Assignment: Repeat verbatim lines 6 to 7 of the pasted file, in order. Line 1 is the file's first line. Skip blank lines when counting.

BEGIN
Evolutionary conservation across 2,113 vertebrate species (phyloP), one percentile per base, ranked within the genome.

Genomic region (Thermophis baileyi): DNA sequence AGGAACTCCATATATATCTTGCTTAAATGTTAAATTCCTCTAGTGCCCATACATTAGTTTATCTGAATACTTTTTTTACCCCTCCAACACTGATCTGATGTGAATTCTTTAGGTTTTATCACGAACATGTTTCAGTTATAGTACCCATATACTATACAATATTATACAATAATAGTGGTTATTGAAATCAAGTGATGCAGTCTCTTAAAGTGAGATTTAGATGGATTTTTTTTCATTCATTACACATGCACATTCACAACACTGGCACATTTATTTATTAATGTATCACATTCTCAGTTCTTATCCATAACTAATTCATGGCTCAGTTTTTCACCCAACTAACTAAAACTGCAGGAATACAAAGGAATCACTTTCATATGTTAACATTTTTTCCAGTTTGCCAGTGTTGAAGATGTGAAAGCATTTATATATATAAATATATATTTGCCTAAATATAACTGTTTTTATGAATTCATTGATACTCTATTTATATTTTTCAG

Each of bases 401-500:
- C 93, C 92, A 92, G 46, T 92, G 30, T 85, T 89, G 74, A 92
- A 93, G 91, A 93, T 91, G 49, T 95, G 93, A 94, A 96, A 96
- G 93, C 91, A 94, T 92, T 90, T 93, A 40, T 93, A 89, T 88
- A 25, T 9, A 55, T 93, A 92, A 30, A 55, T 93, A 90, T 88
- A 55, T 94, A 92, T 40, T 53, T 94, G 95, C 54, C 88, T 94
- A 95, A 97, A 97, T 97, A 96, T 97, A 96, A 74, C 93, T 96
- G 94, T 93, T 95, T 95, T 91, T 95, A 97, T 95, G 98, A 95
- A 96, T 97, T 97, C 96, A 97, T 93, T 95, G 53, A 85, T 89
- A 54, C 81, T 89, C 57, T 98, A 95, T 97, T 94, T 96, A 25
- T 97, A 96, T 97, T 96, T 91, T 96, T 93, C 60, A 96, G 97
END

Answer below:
- G 93, C 91, A 94, T 92, T 90, T 93, A 40, T 93, A 89, T 88
- A 25, T 9, A 55, T 93, A 92, A 30, A 55, T 93, A 90, T 88